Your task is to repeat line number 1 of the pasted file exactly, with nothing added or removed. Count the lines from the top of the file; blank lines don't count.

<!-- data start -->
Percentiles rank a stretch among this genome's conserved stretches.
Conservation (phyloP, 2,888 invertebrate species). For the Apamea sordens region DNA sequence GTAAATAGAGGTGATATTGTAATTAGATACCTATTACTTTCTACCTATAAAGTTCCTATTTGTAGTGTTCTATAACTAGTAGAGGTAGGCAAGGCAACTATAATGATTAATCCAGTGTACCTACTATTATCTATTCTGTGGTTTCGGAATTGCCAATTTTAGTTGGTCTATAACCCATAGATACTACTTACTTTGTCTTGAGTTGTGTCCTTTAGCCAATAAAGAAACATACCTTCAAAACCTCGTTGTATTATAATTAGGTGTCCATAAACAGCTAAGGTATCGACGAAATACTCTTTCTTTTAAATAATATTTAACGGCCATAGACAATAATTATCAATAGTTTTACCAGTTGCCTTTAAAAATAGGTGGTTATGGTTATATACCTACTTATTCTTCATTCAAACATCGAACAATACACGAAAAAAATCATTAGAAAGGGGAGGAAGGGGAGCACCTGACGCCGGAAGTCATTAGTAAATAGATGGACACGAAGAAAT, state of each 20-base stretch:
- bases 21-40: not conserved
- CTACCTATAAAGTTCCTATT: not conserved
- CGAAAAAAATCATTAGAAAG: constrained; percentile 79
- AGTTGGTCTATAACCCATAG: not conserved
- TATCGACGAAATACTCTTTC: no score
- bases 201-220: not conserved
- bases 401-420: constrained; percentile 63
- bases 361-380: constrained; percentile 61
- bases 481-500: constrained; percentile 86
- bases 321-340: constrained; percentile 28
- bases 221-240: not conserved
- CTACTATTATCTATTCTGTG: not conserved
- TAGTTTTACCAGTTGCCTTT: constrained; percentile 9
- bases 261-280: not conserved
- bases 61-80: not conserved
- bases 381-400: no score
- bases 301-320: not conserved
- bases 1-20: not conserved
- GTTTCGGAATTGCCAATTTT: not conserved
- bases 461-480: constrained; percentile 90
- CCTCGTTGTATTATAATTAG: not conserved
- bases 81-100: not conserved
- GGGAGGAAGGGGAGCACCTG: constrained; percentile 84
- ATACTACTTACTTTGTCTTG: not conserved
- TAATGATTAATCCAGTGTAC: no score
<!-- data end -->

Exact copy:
Percentiles rank a stretch among this genome's conserved stretches.